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Geocacher hunts treasure

Natchez — An old coin, small dinosaur and folded up card. While most would considered these things junk, to Tim Eubanks they are pieces of buried treasure. Eubanks is a geocacher, someone who uses a GPS device to find locations where others have hidden small trinkets.

“I loved scavenger hunts as a kid,” Eubanks said. “It’s only natural that I’d enjoy geocaching.”

Eubanks has hunted for caches all over the state of Mississippi.

“A friend of mine got me started in geocaching,” he said. “I asked one day why he had a small box of junk and he told me they’d been left by other geocachers for people to find. I asked him when he was going out next and have been hooked ever since.”

Web sites dedicated to the hobby list coordinates for caches all over the world. The caches are usually some kind of watertight container that contains a prize. Some contain only small trinkets like the ones Eubanks has found. Others just contain notes from other geocachers.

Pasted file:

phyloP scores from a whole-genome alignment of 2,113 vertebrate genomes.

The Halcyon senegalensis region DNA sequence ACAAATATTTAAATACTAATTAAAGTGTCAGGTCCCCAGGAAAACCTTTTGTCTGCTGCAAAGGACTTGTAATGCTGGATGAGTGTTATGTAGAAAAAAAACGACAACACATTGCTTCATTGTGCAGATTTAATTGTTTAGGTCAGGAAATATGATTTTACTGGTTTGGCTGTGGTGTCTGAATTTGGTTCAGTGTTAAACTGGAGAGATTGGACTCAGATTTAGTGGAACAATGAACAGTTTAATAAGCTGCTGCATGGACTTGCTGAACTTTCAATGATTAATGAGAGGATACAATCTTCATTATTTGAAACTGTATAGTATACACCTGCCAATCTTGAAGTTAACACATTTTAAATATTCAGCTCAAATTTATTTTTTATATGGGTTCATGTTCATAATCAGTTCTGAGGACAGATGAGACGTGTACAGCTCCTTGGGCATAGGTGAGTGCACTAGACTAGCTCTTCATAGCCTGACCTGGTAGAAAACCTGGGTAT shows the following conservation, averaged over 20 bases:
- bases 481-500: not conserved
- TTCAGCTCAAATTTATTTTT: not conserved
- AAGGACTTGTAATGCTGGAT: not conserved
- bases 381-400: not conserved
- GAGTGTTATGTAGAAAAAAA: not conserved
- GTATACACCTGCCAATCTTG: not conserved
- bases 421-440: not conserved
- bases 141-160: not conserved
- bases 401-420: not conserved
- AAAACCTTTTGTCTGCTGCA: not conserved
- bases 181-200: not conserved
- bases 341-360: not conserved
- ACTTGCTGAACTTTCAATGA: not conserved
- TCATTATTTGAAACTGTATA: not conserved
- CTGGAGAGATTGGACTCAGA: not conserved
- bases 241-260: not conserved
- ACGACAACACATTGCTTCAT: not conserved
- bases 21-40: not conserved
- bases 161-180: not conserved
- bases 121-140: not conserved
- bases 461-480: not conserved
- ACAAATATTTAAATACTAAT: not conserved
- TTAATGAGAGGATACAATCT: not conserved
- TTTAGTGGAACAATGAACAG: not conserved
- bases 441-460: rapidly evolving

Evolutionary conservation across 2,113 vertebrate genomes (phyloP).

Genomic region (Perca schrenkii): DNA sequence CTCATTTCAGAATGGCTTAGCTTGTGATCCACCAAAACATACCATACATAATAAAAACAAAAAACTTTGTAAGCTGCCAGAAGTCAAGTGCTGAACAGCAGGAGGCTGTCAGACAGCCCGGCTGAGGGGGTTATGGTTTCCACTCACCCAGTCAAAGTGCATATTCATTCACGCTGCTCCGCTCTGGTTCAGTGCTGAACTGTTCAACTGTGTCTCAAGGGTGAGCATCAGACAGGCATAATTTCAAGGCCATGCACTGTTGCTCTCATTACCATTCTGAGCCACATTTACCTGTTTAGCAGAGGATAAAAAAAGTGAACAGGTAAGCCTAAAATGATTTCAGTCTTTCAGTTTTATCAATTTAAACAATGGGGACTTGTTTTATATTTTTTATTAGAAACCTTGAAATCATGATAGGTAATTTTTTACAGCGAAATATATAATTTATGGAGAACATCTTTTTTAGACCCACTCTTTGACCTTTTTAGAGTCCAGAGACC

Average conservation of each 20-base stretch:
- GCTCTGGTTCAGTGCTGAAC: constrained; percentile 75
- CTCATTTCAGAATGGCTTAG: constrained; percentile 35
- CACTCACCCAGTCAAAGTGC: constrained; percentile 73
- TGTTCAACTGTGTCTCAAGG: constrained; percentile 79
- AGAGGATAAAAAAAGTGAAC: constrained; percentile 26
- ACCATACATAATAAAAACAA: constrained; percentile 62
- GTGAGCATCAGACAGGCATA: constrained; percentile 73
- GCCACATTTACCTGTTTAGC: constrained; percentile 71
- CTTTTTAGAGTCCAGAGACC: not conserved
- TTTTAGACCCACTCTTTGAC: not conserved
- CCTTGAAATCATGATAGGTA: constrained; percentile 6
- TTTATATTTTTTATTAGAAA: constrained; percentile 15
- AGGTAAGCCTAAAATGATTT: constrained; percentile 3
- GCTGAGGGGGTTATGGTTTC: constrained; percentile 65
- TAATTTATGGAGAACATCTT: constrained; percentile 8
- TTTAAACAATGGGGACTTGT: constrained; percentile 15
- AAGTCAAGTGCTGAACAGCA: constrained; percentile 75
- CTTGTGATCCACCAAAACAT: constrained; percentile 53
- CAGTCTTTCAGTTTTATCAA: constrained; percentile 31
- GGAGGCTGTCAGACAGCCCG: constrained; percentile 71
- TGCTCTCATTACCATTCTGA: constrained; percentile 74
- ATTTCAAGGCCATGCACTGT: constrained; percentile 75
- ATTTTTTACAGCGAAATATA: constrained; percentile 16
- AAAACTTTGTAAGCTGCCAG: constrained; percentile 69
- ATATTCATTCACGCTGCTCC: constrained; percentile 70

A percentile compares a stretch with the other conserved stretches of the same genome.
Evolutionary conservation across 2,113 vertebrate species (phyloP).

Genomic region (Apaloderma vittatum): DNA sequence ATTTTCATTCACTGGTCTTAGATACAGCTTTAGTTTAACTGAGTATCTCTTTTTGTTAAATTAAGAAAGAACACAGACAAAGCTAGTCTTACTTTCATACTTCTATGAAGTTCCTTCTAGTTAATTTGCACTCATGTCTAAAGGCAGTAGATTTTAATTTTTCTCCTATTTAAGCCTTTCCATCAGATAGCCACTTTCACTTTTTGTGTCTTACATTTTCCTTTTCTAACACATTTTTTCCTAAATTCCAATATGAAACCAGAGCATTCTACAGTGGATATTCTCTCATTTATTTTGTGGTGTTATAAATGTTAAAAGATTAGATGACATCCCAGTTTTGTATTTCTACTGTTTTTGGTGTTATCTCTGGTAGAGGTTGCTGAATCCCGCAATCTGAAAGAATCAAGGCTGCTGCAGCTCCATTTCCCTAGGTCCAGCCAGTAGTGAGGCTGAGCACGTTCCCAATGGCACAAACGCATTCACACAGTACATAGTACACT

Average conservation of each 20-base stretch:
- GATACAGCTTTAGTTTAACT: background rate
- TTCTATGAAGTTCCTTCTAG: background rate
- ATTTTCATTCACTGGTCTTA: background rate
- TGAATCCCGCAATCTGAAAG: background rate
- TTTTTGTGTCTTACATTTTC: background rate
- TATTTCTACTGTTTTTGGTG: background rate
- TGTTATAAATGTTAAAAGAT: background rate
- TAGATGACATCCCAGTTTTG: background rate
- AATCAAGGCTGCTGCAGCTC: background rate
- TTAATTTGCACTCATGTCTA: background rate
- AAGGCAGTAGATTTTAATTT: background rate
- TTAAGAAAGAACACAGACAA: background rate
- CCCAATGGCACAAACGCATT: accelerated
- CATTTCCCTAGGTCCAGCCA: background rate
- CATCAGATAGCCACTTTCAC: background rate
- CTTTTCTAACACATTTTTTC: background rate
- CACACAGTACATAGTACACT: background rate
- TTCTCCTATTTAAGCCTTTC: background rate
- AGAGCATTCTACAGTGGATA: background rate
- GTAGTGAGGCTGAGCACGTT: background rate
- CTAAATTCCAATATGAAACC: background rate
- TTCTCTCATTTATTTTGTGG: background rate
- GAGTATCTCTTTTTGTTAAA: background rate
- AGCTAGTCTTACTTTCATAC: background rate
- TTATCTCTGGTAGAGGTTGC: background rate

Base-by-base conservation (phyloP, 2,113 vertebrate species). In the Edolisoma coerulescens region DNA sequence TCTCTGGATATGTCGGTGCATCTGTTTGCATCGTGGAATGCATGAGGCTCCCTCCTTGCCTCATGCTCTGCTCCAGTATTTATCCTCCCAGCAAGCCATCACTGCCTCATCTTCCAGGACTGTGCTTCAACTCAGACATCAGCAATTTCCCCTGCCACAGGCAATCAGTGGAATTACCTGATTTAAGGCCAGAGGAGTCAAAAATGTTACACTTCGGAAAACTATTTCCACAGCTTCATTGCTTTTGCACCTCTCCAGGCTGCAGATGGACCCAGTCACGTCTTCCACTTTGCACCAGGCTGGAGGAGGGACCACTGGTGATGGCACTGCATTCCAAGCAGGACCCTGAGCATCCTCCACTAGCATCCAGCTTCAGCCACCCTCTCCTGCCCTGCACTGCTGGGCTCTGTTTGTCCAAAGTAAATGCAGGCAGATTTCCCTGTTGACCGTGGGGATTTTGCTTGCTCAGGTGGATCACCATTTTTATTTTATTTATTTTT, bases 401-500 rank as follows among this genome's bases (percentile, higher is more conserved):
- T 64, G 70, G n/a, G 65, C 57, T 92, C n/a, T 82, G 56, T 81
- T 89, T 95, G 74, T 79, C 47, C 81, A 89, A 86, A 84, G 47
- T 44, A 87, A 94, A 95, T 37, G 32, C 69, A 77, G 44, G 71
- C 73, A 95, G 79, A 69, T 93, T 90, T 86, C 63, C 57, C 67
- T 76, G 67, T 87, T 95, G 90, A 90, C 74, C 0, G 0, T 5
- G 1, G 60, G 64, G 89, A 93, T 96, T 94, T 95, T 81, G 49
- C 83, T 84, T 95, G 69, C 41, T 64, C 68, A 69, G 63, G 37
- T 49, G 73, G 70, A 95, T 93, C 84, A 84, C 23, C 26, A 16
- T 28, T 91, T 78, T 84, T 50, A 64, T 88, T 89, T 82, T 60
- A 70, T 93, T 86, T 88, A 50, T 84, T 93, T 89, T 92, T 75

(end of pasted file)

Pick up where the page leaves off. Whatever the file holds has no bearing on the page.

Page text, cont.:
“I think the appeal of geocaching is that you’re like a modern day treasure hunter, except instead of a map you have a GPS unit and coordinates,” Eubanks said.

Even though they use GPS devices, the geocachers will sometimes not find the cache.

“Some of the people who place their own geocaches go to great length to make it difficult to find,” Eubanks said. “There are a few south of Woodville that I’ve not been able to find yet, even though I have the coordinates.”

Not always buried, caches can be placed in hollow tree trunks or under rocks.

“I remember looking for a cache in Louisiana for almost a whole day earlier this year,” he said. “After hours of searching I turned over ordinary looking rock and found it was hollowed out and the cache container was glued to the underside.”